I found this one www.harborfreight.com/1618-gauge-3-in-1-nailerstapler-61809.html at the close-out table at my local HF for $25... a box of 5000 staples was another $20. Scotty had at least 5,000 staples seemingly randomly shot into him so I'm pretty pleased. I'm using the 1 1/2" narrow crowns in addition to 1 5/8" deck screws to fasten the horizontal 1Xs to the plywood sides. All other fastening is with the Kreg.
Post by schweetcruisers on Nov 2, 2014 19:57:54 GMT -8
I know someone people really love harbor freight, but as a professional I make it a point to never buy anything tools from them, I buy their work gloves, tarps and bungee cords but never tools. You now the old adage "you get what you pay for", well that rings true especially for tools. I'd only use Senco, Hitachi, or bostitch. But that's just me...
schweetcruisers As a professional I own approximately 75K worth of MAC, SNAPON, Hitachi, Dewalt, and about any other brand you can think of BUT I still buy some things from Harbor Freight Simply Because they are tools that will see a limited amount of use and I have discovered that many of their tools with proper care will last for years. I hope you noticed the word many as some of their stuff is junk I examine each tool before making a purchase. I also read the specs to see how they are built. They average person rebuilding just a few trailers in his or her life probably doesn't want to or can't afford to spend ten or twenty grand just for their hobby so HF allows them to have tools that will last them for years at a price they can afford. Craftsman tools are the same way, years ago they were really good American made tools now most are Asian. Delta is another brand name that has its problems trying to compete, and the list goes on.This is why some people drive Yugos and others drive Mercedes, it all comes down to dollars and sense or lack there of.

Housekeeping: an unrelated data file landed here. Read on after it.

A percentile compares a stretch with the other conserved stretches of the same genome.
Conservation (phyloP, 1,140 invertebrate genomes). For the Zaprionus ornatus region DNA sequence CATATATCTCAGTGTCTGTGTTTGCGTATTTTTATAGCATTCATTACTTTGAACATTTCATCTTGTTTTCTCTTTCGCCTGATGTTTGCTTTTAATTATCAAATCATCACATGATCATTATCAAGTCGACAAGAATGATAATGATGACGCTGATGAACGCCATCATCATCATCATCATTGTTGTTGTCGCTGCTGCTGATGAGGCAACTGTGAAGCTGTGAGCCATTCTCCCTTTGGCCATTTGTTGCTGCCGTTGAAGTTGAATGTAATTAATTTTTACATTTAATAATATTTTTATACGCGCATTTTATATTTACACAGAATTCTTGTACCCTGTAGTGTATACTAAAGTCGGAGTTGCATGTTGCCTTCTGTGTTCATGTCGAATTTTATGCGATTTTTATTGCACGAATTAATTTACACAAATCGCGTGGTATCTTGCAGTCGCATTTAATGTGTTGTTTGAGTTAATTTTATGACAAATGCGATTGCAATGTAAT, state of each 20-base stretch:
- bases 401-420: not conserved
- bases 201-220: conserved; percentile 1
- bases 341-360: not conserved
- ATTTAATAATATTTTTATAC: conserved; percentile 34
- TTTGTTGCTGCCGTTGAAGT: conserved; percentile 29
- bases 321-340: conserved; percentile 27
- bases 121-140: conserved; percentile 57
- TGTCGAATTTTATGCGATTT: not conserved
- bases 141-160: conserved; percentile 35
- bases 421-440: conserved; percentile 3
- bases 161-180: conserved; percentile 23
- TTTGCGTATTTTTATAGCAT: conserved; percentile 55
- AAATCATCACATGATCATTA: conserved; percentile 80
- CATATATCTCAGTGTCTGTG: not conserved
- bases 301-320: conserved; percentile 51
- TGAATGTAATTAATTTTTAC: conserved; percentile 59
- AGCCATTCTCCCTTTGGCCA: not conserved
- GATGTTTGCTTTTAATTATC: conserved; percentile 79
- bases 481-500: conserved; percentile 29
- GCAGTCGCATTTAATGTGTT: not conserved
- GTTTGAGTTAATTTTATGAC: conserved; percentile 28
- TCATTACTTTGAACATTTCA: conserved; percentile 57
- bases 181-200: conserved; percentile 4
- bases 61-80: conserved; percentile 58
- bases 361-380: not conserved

I'm not familiar with an "electric stapler driven by compressed air". Air guns use an air compressor and are very efficient.
Electric staplers jam frequently. Hand held do not have enough power to drive the staples.
HITACHI are my 18 ga nail/staple guns of choice. My 22ga pin nailer is Cadex. Senco for the fine wire stapler, it's used for welting and upholstery. Good quality nails and staples make a difference for sure.
What's the smallest size compressor I can use? Will 3 gallon work? I have been looking at them and ran across a reference to a filter or something that get's added inline(I think) to use when you use a staple gun. Did I get that right?
Thanks for all your help. I knew nothing about these tools and now I am trying to figure out what I need to bring forth the restoration of Andy without doing a shoddy job.
Last Edit: Nov 4, 2014 12:34:03 GMT -8 by Teachndad
"I get that queasy how in the hell will this thing ever go back together feeling.” - PT
Most staple guns use very little air. I would suggest at least a 3 gallon tank and 100 lbs of air at the compressor, then you will need a air pressure regulator to adjust the staplers power for the types of wood you are stapling into I range from 20 to 50 lb most of the time. Every gun is a little different, and the quality and length of your staples will make a difference. If you are stapling the aluminum skin back on too much air and you will push the staple right through the aluminum. When you first get your stapler setup try to find a piece of scrap materials to practice on. You will see how it works right away. Also learn to hold the stapler tight against what you are stapling or it won't drive the staples properly. Once you learn how to use it you will wonder how you ever lived without one. A filter is an option I don't use filters because I have a huge compressor and 3 foot high condensation tanks at every outlet, many regulators have a built in filter, but not all.